The front of this pyrite nugget sparkles beautifully as it catches the light which it does at almost every angle.
Also known as fool's gold, this name is said to have come about because this brassy yellow coloured mineral was apparently confused by the non mining community for gold during the great American gold rush. We have looking into this story but can nothing factual to support it.
A simple test carried out on the mineral pyrite will quickly dispel any confusion. When struck with something hard pyrite will break very easily but do the same to a piece of gold and you'll squash it. The colour of the streak in the two minerals is also different. In pyrite it's greenish black whilst in gold it's yellow. Streak is the colour of a mineral in powdered form and stones can be tested by using a streak plate which is an unglazed piece of porcelain.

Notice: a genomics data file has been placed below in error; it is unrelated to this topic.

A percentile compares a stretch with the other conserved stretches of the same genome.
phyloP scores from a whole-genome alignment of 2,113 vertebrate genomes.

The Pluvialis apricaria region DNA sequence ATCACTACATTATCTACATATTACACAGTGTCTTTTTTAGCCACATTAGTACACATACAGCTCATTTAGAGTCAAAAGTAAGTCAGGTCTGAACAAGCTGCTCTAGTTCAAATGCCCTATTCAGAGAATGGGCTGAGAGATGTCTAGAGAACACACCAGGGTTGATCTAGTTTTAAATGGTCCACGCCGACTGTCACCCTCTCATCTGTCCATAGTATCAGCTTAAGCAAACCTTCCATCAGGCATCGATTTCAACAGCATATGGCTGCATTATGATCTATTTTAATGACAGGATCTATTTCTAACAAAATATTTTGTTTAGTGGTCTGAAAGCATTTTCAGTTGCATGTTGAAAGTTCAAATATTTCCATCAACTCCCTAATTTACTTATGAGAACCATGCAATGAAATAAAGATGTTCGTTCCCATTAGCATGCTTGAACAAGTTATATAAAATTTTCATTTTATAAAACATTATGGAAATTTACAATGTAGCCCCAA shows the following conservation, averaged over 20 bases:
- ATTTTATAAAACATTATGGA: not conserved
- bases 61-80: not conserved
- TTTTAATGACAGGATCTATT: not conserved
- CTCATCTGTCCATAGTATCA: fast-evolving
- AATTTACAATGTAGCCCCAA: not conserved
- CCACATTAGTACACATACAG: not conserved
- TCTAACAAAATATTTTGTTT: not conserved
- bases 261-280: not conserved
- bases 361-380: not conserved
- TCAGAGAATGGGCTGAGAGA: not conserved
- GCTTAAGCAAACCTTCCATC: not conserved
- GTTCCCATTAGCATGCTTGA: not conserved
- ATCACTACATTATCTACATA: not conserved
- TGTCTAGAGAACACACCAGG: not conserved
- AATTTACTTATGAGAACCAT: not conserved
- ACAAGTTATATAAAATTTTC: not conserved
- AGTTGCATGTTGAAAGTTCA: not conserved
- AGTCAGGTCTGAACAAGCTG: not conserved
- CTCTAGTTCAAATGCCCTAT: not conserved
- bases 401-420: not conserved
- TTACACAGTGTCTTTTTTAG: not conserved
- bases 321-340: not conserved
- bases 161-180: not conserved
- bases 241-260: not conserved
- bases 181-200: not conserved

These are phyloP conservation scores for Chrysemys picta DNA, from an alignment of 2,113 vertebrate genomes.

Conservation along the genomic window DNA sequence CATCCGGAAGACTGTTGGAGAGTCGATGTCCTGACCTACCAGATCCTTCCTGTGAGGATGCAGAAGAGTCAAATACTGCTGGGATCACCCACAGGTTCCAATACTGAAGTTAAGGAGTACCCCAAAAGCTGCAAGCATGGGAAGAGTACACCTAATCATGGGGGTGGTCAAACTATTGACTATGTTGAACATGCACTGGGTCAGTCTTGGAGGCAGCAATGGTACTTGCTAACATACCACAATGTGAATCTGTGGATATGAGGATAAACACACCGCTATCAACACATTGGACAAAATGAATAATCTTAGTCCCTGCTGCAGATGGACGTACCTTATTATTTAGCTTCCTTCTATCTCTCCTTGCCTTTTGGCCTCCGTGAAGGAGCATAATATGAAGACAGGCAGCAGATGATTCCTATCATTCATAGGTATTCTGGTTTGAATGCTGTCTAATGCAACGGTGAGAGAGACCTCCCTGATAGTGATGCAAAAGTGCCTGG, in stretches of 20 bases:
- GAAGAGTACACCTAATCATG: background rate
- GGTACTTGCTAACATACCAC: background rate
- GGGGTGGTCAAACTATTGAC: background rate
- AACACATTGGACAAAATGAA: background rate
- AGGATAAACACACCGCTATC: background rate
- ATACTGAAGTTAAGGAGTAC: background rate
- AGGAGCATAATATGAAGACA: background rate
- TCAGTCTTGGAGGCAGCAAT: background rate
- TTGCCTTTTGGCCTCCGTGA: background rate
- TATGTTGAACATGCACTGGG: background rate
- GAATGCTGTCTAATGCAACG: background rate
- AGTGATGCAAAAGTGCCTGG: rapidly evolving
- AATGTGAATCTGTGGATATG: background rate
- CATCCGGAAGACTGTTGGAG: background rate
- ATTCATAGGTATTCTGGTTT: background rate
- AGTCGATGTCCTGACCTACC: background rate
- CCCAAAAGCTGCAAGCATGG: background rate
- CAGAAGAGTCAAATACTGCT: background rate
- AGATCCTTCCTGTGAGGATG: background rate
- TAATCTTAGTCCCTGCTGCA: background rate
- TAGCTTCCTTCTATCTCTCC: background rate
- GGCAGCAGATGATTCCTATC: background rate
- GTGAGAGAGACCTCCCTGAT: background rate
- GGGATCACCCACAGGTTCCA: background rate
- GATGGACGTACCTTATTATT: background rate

Pyrite also known as iron pyrite is especially popular with younger rock and mineral collectors because of its similarity to gold. When compared side by side the colour of gold is much richer and the precious metal is also heavier.
The name pyrite comes from the Greek word for fire but in Ancient Rome this word was used for many different types of stone all of which created sparks when struck against steel. When pyrite is struck against a hard stone or steel tiny pieces break away which react with oxygen in the atmosphere to create hot sparks. From these sparks man created fire.